The Asoyia Test Program has proven an efficient pipeline for sales. The company and its partners provide samples and technical support to help prospects with the R&D process in their own test kitchens. Customers praise Asoyia's personal service and quick response to specialized needs, such as providing new container sizes for easier handling.

Asoyia VP of Sales and Marketing Rich Lineback knows competing against the country's agribusiness giants is an uphill battle, but he would not trade his job with anyone. "Ours is a 100 percent positive message -- we've got the highest quality product, at a good price, with a unique array of features. And all profits go back to the growers. I couldn't represent a better product."

by AGCO Corporation

The mid- to high-horsepower row crop tractors are the most widely used type of tractor among North American commercial farmers. The competition is tough in the ag equipment industry, and innovation and improvements, sometimes seemingly small and incremental, can be a key to market success.

The PowerMaxx CVT (continuously variable transmission) generation of AGCO tractors has proven successful in making the very highest levels of tractor technology widely available, well supported by a large number of dealers and affordable for North American customers. As a result, operators report fuel savings of up to 30 percent, improved accuracy of planting and other applications and increases in output per hour worked.

CVT technology provides infinite speed selection from 60 feet per hour up to 32 miles per hour. Therefore, the perfect speed to plant accurately, save the most fuel or do the most work in every hour is always available.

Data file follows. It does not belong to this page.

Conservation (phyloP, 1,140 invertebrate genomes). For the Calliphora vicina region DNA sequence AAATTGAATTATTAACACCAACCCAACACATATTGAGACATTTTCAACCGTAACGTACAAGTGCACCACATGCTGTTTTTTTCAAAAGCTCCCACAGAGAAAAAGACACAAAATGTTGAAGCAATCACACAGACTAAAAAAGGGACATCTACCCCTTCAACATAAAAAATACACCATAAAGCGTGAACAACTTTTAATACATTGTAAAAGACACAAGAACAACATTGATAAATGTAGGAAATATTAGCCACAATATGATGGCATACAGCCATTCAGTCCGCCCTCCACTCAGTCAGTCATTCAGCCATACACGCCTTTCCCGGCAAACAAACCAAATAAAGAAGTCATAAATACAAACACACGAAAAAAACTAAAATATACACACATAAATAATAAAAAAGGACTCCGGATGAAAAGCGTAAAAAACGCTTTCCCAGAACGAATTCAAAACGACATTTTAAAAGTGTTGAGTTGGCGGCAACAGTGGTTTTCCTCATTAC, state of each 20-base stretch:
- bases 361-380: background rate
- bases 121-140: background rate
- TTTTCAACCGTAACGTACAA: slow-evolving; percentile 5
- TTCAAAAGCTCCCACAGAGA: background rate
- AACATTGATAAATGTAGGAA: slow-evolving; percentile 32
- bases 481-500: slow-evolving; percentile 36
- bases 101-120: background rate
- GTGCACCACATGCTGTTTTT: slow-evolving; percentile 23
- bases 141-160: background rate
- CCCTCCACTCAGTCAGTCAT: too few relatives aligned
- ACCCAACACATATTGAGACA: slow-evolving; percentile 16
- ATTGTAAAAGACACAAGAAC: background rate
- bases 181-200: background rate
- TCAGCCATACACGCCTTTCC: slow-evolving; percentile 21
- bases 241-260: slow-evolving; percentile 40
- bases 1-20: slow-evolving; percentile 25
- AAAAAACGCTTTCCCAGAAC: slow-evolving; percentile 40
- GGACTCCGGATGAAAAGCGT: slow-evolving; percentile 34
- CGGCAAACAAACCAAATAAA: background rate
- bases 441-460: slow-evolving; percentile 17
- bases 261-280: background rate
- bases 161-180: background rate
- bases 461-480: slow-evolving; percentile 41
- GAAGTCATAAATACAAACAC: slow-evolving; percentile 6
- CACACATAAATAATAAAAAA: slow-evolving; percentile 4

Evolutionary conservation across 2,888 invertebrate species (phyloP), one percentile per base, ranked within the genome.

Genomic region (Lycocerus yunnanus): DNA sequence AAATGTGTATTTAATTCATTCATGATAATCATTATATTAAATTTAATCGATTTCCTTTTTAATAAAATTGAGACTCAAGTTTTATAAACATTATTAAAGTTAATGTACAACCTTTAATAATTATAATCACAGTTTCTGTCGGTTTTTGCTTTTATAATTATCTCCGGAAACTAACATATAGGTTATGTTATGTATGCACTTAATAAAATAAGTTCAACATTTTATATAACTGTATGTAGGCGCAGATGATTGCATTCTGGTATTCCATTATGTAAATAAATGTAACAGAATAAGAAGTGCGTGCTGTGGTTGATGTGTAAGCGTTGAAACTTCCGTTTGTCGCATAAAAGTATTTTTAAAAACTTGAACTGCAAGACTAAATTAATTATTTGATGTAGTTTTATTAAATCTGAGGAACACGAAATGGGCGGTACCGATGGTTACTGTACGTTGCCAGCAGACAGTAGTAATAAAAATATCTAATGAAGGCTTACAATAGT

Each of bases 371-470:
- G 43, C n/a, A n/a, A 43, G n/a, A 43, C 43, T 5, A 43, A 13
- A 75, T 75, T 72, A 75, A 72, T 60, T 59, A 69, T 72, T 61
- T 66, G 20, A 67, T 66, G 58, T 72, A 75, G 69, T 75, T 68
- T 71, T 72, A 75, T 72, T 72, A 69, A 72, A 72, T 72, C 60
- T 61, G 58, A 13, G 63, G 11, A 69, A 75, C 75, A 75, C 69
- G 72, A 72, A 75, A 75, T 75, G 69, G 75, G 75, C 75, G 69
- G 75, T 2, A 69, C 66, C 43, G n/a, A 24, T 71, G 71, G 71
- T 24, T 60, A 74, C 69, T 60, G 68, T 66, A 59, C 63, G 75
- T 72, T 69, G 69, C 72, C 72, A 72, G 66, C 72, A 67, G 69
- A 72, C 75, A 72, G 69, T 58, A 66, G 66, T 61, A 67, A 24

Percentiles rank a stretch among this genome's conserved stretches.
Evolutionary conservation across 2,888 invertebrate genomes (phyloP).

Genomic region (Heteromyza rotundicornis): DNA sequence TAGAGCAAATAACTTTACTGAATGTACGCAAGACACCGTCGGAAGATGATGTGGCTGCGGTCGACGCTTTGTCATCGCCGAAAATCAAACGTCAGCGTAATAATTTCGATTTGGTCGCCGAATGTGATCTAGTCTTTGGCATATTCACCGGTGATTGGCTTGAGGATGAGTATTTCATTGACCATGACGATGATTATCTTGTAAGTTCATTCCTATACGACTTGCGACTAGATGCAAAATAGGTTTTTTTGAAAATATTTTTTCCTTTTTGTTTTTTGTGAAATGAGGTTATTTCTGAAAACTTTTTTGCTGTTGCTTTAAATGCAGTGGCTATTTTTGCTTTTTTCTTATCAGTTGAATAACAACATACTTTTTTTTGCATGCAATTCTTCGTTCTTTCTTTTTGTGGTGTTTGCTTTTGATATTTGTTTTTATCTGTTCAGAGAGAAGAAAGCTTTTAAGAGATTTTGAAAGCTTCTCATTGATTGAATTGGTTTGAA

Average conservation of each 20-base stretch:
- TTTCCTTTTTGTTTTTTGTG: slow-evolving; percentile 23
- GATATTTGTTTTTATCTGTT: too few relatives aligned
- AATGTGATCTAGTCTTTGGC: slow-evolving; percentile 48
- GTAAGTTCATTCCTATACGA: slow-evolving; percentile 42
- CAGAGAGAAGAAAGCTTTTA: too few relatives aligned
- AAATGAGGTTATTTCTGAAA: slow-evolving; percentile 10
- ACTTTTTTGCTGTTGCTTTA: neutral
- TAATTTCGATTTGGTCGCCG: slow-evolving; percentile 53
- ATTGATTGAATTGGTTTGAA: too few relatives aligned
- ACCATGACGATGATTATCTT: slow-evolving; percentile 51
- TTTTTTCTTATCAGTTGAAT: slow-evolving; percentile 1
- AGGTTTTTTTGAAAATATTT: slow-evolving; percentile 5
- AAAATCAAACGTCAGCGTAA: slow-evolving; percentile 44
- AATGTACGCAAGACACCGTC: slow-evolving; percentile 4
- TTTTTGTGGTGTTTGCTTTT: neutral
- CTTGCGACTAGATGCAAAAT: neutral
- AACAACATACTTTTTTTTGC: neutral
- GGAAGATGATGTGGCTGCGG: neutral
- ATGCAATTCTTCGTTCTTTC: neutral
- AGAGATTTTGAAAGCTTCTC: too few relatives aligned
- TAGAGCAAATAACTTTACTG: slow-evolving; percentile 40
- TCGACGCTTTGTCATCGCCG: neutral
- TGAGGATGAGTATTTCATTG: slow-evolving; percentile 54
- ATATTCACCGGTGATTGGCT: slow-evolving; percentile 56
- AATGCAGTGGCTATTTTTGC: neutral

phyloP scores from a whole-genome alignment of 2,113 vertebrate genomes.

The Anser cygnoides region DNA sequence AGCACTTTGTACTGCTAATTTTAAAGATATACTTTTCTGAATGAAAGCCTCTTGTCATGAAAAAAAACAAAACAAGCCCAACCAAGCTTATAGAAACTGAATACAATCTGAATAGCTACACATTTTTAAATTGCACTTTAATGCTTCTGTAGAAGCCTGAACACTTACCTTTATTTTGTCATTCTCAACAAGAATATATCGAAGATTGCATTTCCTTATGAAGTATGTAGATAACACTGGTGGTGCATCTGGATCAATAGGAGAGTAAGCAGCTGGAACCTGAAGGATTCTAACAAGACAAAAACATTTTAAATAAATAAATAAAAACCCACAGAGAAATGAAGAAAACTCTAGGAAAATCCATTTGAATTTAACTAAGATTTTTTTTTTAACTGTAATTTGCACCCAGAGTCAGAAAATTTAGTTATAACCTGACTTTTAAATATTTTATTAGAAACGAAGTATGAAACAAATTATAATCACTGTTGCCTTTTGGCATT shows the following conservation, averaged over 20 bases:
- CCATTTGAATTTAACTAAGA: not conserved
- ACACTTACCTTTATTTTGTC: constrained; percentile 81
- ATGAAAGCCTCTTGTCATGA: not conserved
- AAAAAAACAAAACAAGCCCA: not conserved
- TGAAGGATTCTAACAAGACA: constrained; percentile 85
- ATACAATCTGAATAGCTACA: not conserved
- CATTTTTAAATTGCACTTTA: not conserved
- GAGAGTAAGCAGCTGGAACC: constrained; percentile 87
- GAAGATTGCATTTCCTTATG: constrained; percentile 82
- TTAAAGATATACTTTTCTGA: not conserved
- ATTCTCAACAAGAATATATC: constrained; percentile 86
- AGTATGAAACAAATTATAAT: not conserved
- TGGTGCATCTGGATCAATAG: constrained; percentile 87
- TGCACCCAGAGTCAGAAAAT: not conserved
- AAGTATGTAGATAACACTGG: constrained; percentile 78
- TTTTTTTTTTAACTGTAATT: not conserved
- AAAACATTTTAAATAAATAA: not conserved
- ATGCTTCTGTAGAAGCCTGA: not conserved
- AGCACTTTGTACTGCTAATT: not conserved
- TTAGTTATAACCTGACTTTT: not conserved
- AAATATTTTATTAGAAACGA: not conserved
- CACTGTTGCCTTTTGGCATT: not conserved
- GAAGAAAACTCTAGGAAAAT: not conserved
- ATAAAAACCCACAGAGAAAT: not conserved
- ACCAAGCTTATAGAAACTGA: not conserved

In 2000/2001 AGCO had a very successful campaign, "You've Gotta Drive One," to encourage trial usage of the new AGCO tractor brand. It made sense to evolve from that theme, which speaks directly to the need to encourage trial of this new breed of tractors with PowerMaxx CVT. It gives the operator a very different experience -- one that needed to be experienced firsthand.

The necessity to get the dealer force excited inspired the Speed Trials sales promotion program, now in its third generation of operation, where different sales contests allowed dealers to earn contest points not only by selling tractors, but also by doing demonstrations -- preferably head-to-head comparisons with competitors' tractors in a prospect's own farming operation. This, coupled with major dealer launch and introduction meetings, giving dealers "stick time" to experience the technology firsthand, created a situation where dealers ordered more tractors (to do demonstrations) and were able to sell the benefits with conviction. Dealers placed orders at these events that consumed all then-scheduled 2005 production of RT and DT tractors.

These integrated efforts paid off with dealer excitement and commitment, producer benefits and a resulting increase in market share and profits for AGCO.

by Bayer CropScience
(and formerly Gustafson LLC)

The seed industry's mantra for many years has been "it all begins with the seed." Gustafson LLC (now owned by Bayer CropScience) took this perspective to heart when it created the seed-applied insecticide (SAI) product class in 1995 with the Gaucho® brand seed-applied insecticides for cotton and grain sorghum. In 2000 Gaucho was also approved for use on corn and was then replaced by the Poncho® products in 2003.

Before the introduction of the Gustafson SAI technology, corn growers wanting to control early-season, secondary corn insect pests and corn rootworms were forced to use one of three options. The first option was the use of soil-applied insecticide at planting time, which required the separate purchase, storage and handling of the granular or liquid products. Another option was the use of planter-box-mixed insecticide treatments. Although this option does not require additional investment in planting or handling equipment, it requires significant time and labor for hand-mixing the product, along with some quality control issues. The last option was the use of foliar spray products used as a rescue treatment once damage and loss were already identified in the crop.